Safe Sync to Adapt Digital Camera to Higher Voltage Flash

  
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This circuit adds a datasheet-compliant trigger signal, reversed polarity protection, optional test button, and optional battery operation. U1 L601E3 or MAC97A8 triac. 400 V, 1 A. When U1 is enabled, the + and - wires of the flash are electrically connected, just as though the camera hot shoe had done so. A triac is a semiconductor switch, similar to a bipolar
Safe Sync to Adapt Digital Camera to Higher Voltage Flash - schematic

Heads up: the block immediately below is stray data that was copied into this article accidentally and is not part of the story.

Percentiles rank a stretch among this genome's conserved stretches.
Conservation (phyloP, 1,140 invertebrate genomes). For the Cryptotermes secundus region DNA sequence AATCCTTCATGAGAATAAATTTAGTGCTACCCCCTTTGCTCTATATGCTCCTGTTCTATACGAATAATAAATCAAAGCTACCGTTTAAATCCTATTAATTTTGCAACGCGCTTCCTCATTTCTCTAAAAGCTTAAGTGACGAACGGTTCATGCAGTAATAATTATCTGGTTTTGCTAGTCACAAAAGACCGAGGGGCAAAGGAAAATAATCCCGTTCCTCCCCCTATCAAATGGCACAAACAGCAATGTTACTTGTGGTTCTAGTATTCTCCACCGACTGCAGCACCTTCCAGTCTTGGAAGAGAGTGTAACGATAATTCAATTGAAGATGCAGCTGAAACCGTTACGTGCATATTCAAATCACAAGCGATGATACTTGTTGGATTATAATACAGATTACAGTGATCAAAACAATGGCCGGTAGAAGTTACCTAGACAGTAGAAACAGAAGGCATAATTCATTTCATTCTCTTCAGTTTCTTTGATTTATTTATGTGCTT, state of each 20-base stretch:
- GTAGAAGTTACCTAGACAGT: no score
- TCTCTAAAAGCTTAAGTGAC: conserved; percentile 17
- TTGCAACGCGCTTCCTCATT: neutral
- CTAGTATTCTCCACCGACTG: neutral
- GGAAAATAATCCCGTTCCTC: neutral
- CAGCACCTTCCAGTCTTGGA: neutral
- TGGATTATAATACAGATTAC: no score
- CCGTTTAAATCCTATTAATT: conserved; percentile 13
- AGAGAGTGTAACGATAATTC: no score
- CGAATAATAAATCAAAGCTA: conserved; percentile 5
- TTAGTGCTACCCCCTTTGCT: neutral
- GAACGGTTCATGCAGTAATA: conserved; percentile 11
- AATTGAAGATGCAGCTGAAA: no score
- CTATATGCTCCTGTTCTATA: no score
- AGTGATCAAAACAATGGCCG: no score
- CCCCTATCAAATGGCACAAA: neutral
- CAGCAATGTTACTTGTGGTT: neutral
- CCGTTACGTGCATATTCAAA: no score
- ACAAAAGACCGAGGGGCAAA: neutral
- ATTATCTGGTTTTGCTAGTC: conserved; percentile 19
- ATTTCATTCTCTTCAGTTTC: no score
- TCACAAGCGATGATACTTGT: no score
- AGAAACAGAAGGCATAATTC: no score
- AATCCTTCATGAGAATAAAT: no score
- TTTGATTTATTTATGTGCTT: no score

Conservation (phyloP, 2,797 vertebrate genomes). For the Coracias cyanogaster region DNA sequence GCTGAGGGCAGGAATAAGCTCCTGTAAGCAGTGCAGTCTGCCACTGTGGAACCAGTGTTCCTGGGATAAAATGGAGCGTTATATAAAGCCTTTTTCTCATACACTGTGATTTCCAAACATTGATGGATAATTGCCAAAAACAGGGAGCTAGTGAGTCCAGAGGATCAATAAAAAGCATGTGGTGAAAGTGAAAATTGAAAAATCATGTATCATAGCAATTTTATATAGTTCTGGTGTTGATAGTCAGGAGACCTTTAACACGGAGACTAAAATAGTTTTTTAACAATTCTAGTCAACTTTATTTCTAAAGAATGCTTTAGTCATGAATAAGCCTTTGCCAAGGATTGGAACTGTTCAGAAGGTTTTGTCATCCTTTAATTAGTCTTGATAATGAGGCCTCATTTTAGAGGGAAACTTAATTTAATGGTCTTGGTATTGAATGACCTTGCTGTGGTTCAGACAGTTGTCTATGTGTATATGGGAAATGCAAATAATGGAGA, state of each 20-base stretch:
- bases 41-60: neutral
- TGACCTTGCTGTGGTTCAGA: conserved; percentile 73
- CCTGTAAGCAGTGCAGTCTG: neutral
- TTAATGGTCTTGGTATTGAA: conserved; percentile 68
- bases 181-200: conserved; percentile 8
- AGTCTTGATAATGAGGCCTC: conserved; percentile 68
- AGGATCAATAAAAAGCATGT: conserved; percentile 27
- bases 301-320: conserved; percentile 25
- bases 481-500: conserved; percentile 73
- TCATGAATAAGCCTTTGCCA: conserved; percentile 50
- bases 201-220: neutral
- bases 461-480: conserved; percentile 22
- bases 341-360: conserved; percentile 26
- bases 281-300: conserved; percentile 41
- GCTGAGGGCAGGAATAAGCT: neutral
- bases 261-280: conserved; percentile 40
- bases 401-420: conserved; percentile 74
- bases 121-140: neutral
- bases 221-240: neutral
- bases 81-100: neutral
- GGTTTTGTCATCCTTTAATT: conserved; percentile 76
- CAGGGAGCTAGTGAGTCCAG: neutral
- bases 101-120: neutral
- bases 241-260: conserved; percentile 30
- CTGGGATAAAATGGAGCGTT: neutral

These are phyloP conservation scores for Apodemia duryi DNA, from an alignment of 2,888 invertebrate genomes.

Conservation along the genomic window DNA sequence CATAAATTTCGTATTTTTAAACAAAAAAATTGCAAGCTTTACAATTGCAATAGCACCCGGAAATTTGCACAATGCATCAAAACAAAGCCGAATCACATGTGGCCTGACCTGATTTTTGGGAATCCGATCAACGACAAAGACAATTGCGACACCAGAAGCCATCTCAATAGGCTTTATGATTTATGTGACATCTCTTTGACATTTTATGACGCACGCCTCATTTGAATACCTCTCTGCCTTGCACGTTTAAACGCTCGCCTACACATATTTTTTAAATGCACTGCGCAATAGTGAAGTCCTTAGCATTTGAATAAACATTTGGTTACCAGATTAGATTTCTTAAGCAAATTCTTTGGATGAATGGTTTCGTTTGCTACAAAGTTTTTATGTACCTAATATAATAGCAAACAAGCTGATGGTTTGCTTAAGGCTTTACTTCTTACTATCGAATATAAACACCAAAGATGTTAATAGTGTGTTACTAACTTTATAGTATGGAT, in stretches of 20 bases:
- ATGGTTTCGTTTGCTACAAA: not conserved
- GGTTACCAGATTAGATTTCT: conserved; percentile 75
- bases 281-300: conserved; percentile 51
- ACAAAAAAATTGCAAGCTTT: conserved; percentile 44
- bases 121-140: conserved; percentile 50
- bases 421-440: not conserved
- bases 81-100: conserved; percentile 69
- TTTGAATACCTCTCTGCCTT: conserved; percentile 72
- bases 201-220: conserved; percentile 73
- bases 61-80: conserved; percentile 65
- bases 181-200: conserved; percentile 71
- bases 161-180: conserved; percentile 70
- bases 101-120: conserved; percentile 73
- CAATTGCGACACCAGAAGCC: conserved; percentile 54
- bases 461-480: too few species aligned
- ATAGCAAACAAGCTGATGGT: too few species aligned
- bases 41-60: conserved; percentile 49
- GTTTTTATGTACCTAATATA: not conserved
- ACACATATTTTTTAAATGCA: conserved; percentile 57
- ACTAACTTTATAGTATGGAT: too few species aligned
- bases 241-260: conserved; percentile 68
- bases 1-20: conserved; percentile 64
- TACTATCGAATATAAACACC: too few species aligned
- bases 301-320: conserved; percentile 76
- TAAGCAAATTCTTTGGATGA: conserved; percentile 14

or MOSFET transistor, except that it won`t conduct in either direction unless turned on at the gate, and it won`t turn off until the current across it subsides. This is beneficial for a flash, since it allows the high voltage to fully dissipate, even if the camera doesn`t assert the trigger signal long enough. R1 18 © resistor. This limits the current passing through the gate of U1; to keep the current below 1 amp and to extend the amount of time it remains triggered in order to meet the 2. 5 µs minimum. Both of these limits are specified by the L601E3 datasheet. Furthermore, this limits the amount of current across the camera hot shoe during discharge. D1 1N4148 or 1N914 diode. This is a one-way path that allows capacitor C1 to charge, but won`t allow it to discharge except through the gate of the triac. (Pictures of the current flow are presented on the next page. ) The type of diode selected has a relatively low voltage drop, in comparison to the 1N4004 diodes, to allow C1 to charge almost completely. D2 5. 6 V Zener diode. This protects the camera by limiting the maximum voltage across the camera shoe to no more than 5. 6 V. A higher-voltage Zener diode runs the risk of damage to the camera. A lower-voltage Zener diode reduces the maximum charge voltage of capacitor C1, which may prevent triac U1 from triggering. R4 and R5 Two 4. 7 M © resistors. These limit the amount of current that can flow from the flash, reducing...



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